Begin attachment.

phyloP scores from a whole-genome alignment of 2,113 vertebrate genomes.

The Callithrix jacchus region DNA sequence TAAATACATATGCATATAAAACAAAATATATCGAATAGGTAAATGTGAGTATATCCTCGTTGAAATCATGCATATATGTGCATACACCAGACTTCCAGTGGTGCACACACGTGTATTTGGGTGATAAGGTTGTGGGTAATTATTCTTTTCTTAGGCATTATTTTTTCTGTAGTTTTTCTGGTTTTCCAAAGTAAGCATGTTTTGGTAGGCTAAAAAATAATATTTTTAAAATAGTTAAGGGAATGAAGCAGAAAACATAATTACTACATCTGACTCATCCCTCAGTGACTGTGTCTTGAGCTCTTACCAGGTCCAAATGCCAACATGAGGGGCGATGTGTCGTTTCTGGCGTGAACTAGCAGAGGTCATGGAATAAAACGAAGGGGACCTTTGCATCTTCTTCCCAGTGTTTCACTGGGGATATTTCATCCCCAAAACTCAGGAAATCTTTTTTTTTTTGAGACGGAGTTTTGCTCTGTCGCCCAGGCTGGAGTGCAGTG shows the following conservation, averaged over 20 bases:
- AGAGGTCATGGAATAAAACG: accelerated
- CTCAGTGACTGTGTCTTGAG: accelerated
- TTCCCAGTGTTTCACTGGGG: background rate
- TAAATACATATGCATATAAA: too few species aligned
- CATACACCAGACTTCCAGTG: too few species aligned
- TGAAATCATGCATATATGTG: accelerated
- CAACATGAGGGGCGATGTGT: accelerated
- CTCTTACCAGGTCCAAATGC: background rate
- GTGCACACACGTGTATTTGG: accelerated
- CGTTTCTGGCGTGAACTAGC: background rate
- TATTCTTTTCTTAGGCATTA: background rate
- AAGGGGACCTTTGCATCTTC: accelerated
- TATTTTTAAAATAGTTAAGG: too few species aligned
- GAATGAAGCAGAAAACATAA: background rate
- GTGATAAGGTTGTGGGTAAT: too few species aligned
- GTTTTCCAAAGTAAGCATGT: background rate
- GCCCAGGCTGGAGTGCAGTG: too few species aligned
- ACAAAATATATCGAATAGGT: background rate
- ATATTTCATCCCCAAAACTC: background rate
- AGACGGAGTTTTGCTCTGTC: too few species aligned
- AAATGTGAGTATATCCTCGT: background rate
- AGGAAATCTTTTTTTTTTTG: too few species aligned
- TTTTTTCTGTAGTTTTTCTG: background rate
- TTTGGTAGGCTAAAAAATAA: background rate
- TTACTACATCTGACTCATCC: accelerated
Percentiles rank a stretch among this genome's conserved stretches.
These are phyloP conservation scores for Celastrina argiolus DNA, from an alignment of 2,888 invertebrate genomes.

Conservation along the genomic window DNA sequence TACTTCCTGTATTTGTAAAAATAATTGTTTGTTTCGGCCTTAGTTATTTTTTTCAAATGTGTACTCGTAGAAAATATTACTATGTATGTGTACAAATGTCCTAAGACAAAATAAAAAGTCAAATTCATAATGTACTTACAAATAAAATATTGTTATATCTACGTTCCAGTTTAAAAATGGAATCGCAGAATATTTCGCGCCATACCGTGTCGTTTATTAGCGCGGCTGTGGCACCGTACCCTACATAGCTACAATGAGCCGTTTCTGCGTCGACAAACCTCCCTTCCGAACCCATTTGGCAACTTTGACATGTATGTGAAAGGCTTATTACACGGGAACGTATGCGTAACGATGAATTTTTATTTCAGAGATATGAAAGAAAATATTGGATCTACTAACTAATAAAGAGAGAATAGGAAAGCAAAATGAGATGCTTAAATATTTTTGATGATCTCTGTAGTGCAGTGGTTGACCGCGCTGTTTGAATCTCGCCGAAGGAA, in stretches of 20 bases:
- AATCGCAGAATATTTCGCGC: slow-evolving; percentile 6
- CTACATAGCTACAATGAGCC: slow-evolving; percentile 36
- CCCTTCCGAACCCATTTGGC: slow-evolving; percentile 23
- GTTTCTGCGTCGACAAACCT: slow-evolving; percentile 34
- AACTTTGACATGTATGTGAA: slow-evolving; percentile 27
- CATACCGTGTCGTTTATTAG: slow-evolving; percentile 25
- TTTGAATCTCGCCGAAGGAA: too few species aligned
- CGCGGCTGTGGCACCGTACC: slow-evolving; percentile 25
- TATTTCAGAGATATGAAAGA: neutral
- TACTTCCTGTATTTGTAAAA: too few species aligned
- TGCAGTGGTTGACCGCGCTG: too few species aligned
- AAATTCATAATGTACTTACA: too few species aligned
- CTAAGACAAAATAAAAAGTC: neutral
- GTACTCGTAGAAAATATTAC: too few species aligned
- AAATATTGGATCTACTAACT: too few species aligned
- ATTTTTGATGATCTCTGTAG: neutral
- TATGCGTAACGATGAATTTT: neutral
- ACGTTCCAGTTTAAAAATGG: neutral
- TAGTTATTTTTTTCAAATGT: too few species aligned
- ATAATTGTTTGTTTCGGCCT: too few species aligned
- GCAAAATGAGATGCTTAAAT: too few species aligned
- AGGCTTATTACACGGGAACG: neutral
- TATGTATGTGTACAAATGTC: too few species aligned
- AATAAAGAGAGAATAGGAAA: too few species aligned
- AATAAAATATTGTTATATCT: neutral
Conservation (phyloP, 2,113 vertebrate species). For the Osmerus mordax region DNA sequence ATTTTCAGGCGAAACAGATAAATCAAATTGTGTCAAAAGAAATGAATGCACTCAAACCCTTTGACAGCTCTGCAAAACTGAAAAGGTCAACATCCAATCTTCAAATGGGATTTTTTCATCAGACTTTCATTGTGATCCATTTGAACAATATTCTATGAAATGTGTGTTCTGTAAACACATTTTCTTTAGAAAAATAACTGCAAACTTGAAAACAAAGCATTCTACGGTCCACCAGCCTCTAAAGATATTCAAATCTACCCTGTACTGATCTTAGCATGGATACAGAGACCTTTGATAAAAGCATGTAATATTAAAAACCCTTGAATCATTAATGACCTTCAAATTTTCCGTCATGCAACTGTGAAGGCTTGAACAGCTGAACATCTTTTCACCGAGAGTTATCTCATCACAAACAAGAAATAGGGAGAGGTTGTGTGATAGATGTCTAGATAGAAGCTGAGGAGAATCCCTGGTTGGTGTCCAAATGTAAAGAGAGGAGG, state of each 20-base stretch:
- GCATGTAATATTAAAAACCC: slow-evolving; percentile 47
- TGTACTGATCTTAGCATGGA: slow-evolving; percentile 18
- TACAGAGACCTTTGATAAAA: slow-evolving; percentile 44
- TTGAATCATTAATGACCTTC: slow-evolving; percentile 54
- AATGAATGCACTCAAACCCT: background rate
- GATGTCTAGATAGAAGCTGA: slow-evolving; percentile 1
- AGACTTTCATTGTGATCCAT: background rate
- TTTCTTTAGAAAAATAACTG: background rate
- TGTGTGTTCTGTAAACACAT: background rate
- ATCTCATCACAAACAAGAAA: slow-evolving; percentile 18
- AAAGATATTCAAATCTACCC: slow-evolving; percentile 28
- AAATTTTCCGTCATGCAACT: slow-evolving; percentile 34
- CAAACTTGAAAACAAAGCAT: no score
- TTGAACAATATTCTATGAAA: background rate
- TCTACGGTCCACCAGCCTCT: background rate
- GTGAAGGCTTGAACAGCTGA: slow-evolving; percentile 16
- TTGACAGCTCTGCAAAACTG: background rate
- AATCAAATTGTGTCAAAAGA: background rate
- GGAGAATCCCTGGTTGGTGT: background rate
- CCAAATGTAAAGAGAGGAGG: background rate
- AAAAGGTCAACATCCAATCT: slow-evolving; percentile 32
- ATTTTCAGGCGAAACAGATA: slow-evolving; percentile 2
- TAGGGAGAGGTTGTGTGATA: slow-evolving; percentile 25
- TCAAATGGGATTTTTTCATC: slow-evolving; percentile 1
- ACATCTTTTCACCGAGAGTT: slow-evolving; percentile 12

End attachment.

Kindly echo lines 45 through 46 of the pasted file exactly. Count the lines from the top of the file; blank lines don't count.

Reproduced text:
- AAATATTGGATCTACTAACT: too few species aligned
- ATTTTTGATGATCTCTGTAG: neutral